(urth) Short Story 25: The Packerhaus Method

Marc Aramini marcaramini at yahoo.com
Thu May 17 19:12:05 PDT 2012

The Packerhaus Method
First published in 1970 in Infinity One, this is a fairly straightforward SF exploration of embalming technology for Wolfe, but there are a few interesting tropes that we will see later, especially concerning dualism.
An elderly woman, the cousin of the Col. Packerhaus who invented a rather animated embalming process, describes in detail how the method works to a social worker as a meter man named Frank and her own father wander in on small electrical platforms.  She is speaking to the social worker who is sitting there rather placidly and demurely, explaining how the method involves electric stimuli and saturating the brain with phenolic resin, and, though the embalmed cannot breath, a fan provides the power of speech.  Supposedly no long term memories will be preserved, though limited movement and speech are possible.
The old woman’s cat is also dead and preserved, as is the social worker, and it is clear the cousin of Col. Packerhaus is poisoning everyone who stops in in order to have a full house of perennial guests.  While it seems that these departed people are stuck in a loop, Frank the meter man and the first social worker seem to come to a marriage arrangement in their short time together, and the salesman for the process, Col. Packerhaus himself, is stated to be remembering events for longer periods of time.  Another social worker comes in and is poisoned by the tea left for her, dying in the other room as the elderly woman continues to plan on expanding her life in death menagerie.
COMMENTARY: Well, of course the old woman is packing her house with company, but the interesting part of this story is that her murderousness is a bit less than sinister – everyone who came in to keep her company seemed to understand her loneliness, and perhaps it is this desire to avoid it that has led her to this “packrat” mentality – an eternal tea party in her house that she herself will join when she dies.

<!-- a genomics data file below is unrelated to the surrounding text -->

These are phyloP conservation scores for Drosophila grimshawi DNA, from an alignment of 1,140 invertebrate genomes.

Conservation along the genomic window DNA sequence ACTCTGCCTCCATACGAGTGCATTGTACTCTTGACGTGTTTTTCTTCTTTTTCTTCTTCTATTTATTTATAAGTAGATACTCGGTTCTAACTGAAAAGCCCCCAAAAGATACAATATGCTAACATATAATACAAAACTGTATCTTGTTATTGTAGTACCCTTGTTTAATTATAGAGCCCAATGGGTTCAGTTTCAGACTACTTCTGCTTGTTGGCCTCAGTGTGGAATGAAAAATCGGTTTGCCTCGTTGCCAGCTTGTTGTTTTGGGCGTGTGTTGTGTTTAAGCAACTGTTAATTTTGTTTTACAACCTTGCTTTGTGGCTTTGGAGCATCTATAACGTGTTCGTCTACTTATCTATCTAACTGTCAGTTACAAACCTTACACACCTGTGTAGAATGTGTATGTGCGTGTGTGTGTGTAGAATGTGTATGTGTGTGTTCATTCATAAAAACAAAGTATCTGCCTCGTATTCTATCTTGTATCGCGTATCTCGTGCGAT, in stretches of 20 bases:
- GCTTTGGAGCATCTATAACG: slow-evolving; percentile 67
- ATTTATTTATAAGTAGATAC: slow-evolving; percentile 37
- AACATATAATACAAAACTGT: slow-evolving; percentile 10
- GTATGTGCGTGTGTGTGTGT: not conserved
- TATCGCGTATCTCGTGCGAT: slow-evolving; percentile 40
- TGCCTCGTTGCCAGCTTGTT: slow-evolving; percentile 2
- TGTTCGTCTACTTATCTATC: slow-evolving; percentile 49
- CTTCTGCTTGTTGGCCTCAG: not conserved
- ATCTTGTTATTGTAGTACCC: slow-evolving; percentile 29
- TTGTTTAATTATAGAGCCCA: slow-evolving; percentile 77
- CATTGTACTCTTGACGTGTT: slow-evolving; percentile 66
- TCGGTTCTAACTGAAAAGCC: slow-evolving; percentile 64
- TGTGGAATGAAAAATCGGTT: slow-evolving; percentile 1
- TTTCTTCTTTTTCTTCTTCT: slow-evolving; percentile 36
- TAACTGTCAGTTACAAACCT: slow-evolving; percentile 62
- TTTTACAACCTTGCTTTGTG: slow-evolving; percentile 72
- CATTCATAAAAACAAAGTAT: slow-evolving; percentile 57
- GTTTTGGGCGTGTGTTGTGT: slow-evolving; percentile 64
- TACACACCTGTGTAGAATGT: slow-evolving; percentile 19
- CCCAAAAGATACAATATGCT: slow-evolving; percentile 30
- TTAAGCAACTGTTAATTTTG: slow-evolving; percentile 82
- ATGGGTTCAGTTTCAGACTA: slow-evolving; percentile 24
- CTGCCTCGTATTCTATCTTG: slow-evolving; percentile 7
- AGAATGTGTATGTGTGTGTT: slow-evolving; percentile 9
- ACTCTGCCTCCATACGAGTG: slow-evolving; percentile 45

The subjects seem to be set in a cycle and doomed to repeat the actions over and over without ever learning anything, but Col. Packerhaus’ ability to improve as a salesman and the engagement of Frank and the social worker indicate that they are indeed “adapting” somehow to their situation, though they are clearly dead.  This is possibly a hint of the dualistic philosophy of Wolfe – though physically the brain has been set in immutable resin and this seems to be the random response of dying brain waves and muscles to electrical stimuli, the processes of life are continuing – an engagement is made, Col. Packerhaus is remembering things longer.  Where then is the spirit?  Is it chained to the dead brain, still there, or is it free?  Of course there are no answers, but it is interesting to ponder the implications of this method for those who believe in the soul.
Her murders and the “cramps” may be premeditated, but they are not malicious – the poisoner herself plans to be there forever with her guests, a eternal full house.  The loneliness of youth and the elderly is something that Wolfe’s stories often confront.  In this case, preventing that loneliness has taken a rather drastic turn.
ALLUSIONS:  This is clearly a riff on the short story “The Landlady” by Roald Dahl published in 1959, and it was also made into an Alfred Hitchcock presents  TV program, in which a 17 year old boy named Billy is poisoned by an old landlady who keeps a rather lifelike stuffed parrot and dog near her.  This keeping of the dead for company for those who fear abandonment is a theme that might also be found in “A Rose for Emily”, but I feel the Dahl story is much more of an influence on Gene in this tale.
FUTURE ECHOES: This feels a rather slight exploration for Gene, but the sinister lurking under the innocuous will certainly be seen again, in works such as “Peace” or “In the House of Gingerbread”.  This examination of death as a continuation of life seems a particular obsession of Wolfe, and there are even hints in the solar cycle of eidolons continuing in patterns long after the physical body has died – are they then partly alive or completely dead?  Children and the forgotten elderly are a special moral case in Wolfe’s fiction – they may do things without a lot of evil motive that are very selfish and destructive to others.
Next up is The HORARS of War in Endangered Species.
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